A survey published in American Journal of Nursing in 2002, reported that 90 percent of hospital workers, including doctors and nurses, reported “yelling,” “abusive language” as well as “condescension” and “berating colleagues.” A quarter of the 1,200 people surveyed said they witnessed such behavior weekly.
Anyone with workplace experience can figure this out. Staff are being crushed by workloads and working conditions. The environmental pressures are hitting the fan, across the sector. The overstrained, overstretched and overworked health care front line is showing signs of massive fatigue.
The ramifications are less than sparklingly reassuring:
Verbal abuse is among the milder transgressions, according to (anger management therapist George Anderson) Anderson. “Throwing instruments, like scalpels, is not unusual,” he said. One surgeon flung a tool after being handed the wrong item twice. It struck the ceiling. Another launched a used instrument, hitting a nurse on the shoulder.
Dysfunctional sector pays the price of bad management
Flying scalpels? Certainly sounds healthy. These are not minor issues. The miracle is that nobody’s been seriously injured or killed. One incident would make a great class action. This is a powder keg, and it’s going to blow sooner or later.
Breakdown in working relationships means crack-ups at the operational level. Reasons for the crashing and burning aren’t exactly hard to find. I spent years covering the US health care sector’s various dysfunctions.
These are the basics, greatly simplified:
1. Endless pay disputes
2. A culture of “management vs. medicine”
3. Overwork on a colossal scale
4. Experienced people leaving the sector
5. Training issues
6. A truly lousy, cheapskate employment market
7. Obsolete management principles
8. Dismal allocation of resources
9. Importing foreign workers to cover shortfalls in the workforce
10. Double and inefficient standards on job design- Cheaper labor, more work
Add to these enchanting situations the realities of the work:
1. Sick and injured people in an endless stream
2. Farcically long waiting lists exacerbating medical conditions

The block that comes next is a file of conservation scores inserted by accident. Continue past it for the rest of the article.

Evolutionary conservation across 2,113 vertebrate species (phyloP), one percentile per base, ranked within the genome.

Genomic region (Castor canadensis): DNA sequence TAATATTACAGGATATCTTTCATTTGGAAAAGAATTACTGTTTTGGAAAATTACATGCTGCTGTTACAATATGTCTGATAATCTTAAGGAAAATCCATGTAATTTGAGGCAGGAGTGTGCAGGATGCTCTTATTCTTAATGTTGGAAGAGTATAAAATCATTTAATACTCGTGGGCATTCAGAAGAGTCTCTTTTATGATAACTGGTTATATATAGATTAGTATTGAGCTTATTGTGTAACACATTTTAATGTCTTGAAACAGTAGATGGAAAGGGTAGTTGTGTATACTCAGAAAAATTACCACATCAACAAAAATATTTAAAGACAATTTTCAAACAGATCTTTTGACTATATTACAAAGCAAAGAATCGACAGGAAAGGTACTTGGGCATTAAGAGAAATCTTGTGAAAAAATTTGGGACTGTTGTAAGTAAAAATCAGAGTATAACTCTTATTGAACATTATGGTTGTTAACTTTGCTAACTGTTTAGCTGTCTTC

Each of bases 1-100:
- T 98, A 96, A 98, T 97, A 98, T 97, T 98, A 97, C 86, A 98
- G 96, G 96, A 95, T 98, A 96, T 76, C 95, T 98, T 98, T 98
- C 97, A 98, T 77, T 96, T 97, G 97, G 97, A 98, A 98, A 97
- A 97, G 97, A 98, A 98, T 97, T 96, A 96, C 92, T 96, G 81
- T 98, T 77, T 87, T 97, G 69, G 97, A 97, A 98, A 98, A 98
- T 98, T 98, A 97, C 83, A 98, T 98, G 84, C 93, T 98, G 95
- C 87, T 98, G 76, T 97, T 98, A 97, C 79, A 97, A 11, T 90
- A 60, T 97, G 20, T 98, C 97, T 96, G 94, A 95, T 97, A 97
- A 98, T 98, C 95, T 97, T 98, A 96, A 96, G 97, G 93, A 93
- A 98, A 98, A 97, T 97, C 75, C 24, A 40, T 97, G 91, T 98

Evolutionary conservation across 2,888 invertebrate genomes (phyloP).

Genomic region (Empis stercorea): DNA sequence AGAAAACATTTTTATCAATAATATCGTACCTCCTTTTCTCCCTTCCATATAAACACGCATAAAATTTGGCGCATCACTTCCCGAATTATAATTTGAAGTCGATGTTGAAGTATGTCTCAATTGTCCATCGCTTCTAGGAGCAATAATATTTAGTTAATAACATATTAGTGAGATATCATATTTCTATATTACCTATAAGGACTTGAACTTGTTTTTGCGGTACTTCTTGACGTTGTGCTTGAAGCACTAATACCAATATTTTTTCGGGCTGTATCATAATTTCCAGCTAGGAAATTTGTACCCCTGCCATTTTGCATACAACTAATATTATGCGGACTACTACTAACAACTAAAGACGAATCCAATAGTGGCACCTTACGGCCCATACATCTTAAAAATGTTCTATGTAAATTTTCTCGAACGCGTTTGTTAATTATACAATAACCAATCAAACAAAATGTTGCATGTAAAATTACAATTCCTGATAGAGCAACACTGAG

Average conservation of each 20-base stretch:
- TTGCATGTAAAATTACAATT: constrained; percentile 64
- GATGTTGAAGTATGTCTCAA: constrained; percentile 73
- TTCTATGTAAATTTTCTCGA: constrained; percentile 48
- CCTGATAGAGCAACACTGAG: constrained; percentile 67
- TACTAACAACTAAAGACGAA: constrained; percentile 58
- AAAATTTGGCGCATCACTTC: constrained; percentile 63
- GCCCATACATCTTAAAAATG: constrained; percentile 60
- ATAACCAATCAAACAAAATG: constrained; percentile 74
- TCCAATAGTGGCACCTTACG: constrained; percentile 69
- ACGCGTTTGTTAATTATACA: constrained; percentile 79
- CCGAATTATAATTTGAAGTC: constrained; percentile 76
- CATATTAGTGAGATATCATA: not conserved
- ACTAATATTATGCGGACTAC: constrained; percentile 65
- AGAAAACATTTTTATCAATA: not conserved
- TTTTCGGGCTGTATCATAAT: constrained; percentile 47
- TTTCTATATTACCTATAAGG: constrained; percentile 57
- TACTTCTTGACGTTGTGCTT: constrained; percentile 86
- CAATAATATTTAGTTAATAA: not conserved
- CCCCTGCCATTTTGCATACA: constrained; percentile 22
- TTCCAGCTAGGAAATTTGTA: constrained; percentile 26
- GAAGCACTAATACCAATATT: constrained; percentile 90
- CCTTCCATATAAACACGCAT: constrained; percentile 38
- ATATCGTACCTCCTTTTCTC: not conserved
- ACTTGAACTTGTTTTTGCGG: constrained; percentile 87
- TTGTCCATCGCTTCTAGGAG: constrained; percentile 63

3. Outpatient care blowouts through the supply chain of services
4. Constant clashes over things as basic as shifts and availability of staff
This is a sector that doesn’t know what it’s doing. Or doesn’t care. The figures for deaths and health care quality-related issues make the Vietnam War look like a comparatively safe place.
The health care sector needs to ask itself a few questions:
How long is this catastrophic failure expected to continue?
Is another generation of medical professionals expected to tolerate another 20 years of total failure on so many levels?
Is another generation of patients expected to risk their lives and their financial security in this quagmire?
This is a sector-wide Staph infection. It’s killing everything it touches. I know from my own experience that a lot of nurses are prepared to risk a career change after decades in the profession rather than tolerate it. Doctors can find easier ways of earning a living than working in a hell hole, too. Sooner or later, the sector will run out of willing participants. Imports won’t solve that problem.
Washington sleeps its way through another disaster
To say that Washington has been less than spectacular in its understanding and management of the health sector issues would perhaps be a bit polite. Politicians of all shades should take note of the fact that “anger management” is likely to be a big election issue. Health care is one of the biggest of America’s problems.
Denial is not an option. People do have a right to be angry when what used to be the global model for good health care turns into a war zone on so many levels. During the Civil War, the South, with almost no facilities, managed to care for its wounded to a degree of quality which matched Walter Reed. No minor achievement. In 2012, it’s a matter of opinion whether Congress could manage getting an affordable band aid from A to B in a four year period.
This is ineptitude on a colossal scale. There’s a lot to be angry about.